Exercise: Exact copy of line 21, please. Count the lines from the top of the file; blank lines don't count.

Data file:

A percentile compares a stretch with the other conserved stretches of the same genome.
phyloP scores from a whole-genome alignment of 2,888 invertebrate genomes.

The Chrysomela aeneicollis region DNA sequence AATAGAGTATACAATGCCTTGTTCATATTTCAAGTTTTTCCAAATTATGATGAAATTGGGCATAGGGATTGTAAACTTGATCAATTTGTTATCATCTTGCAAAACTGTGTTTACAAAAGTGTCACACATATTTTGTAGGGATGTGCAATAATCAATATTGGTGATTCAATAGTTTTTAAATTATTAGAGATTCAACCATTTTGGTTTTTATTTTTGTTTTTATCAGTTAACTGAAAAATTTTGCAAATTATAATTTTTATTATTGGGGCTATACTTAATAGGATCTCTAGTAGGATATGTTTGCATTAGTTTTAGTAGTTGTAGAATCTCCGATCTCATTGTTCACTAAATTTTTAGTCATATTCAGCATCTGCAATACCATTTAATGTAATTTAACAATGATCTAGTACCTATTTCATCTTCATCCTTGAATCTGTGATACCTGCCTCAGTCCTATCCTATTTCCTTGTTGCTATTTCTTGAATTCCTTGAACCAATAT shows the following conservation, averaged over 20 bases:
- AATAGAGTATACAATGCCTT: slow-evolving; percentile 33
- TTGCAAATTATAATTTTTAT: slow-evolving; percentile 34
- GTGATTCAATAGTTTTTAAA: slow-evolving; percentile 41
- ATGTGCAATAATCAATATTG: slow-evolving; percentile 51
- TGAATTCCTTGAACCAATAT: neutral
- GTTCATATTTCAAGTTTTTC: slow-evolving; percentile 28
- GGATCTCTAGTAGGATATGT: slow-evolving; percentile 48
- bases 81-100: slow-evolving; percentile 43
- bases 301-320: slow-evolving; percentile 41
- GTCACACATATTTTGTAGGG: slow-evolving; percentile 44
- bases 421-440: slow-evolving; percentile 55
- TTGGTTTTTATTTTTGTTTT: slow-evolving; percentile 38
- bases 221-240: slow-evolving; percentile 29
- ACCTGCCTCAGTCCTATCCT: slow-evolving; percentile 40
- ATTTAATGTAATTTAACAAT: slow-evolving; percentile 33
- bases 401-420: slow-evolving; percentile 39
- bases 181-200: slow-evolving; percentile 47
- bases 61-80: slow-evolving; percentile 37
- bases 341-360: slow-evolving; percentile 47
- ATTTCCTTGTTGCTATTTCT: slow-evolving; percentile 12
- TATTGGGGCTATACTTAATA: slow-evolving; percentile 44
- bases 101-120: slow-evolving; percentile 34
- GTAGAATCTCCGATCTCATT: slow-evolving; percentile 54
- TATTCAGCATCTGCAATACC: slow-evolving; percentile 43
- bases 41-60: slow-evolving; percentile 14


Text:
- bases 61-80: slow-evolving; percentile 37